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Treat Yourself: Create a masterpiece at The Painting Café

Photos by Courtney Kless

Social painting events have grown in popularity in recent years. With that in mind, I headed to The Painting Café in Baldwinsville to get in touch with my inner artist.

The Painting Café moved to its current space in the Titcomb Center this past June. According to owner Johnnie-Lynn Fioramonti, painting on canvas is most popular, but they also offer pottery painting, board painting, paint pouring and mosaics (among other things) for individuals and groups of all levels – and you can bring your own adult beverages. “What I try to offer is a relaxing, slowed down, calm environment,” she says.

I did the painting on canvas, and Fioramonti walked me step-by-step through the process. I started by choosing my design (cherry blossoms – perfect for spring). Once you have your canvas, you have the option to trace a stencil of the design before you start painting. I wouldn’t exactly consider myself an artistic person (stick figures are about the extent of my drawing skills), so I used the stencil. It definitely made things a lot easier. Patrons can also pick their own colors or use the ones on the instruction sheet – I liked the colors, so I chose the latter option.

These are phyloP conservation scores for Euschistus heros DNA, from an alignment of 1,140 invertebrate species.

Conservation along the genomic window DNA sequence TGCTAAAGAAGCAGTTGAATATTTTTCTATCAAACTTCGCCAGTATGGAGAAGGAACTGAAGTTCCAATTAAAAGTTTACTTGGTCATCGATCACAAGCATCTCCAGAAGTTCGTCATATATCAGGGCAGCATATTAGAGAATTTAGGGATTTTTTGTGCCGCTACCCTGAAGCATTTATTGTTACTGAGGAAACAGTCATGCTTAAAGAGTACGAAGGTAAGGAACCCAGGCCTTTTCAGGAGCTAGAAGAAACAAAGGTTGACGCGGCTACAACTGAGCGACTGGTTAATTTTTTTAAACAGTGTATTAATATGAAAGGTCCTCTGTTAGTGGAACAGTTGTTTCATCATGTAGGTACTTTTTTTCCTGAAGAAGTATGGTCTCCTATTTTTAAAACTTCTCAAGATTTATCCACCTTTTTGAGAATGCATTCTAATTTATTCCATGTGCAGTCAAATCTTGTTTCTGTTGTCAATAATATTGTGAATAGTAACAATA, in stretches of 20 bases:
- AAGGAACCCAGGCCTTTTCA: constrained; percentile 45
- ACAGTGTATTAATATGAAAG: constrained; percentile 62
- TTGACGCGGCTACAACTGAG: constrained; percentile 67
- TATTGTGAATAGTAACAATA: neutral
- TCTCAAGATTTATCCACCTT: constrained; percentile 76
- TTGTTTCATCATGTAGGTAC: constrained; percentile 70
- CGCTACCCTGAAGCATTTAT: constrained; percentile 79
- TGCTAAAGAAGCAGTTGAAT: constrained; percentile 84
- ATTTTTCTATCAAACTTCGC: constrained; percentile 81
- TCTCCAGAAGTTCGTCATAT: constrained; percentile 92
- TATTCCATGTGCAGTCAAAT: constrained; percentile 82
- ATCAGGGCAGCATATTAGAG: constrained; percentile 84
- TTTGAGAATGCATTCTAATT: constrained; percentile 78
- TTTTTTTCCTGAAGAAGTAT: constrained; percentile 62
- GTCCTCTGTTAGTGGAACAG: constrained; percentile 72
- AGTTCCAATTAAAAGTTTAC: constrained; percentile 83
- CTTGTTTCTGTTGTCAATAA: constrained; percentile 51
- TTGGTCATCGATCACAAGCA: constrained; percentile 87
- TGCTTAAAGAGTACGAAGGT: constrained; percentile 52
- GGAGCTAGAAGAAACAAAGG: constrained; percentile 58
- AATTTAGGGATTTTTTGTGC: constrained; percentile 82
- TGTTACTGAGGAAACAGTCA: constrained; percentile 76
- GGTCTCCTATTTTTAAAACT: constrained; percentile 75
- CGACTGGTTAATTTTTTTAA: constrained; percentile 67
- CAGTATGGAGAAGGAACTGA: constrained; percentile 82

“I was taught fine art. I’m teaching fun art.”

– Johnnie-Lynn Fioramonti,
owner of The Painting Café in Baldwinsville

Once my outline was on the canvas, I painted the background, followed by the tree branches and the cherry blossoms. Next, I filled in the detail of the flowers. Once that was dry, I added a glaze to the entire canvas. The final touch was my signature in the corner. The entire process took about 3.5 hours, and as a beginner, I enjoyed the slower pace and explanation of the different techniques.

Fioramonti says the benefits of painting are numerous.

“When you’re doing a landscape, or as we did, cherry blossoms, you’re trying to recreate something that you see on a flat piece of paper,” she says. “As you’re doing this, your brain subconsciously is working other problems out…Your mood will come out in the painting, and you can direct your mood. You can see as you’re painting, ‘Oh my gosh, that’s really grey.’ It can retrain your brain to say, ‘Ok, I need some yellow in there,’ and as you’re using the yellow, you notice that your mood is lifting.”

I know I left feeling a lot less stressed.

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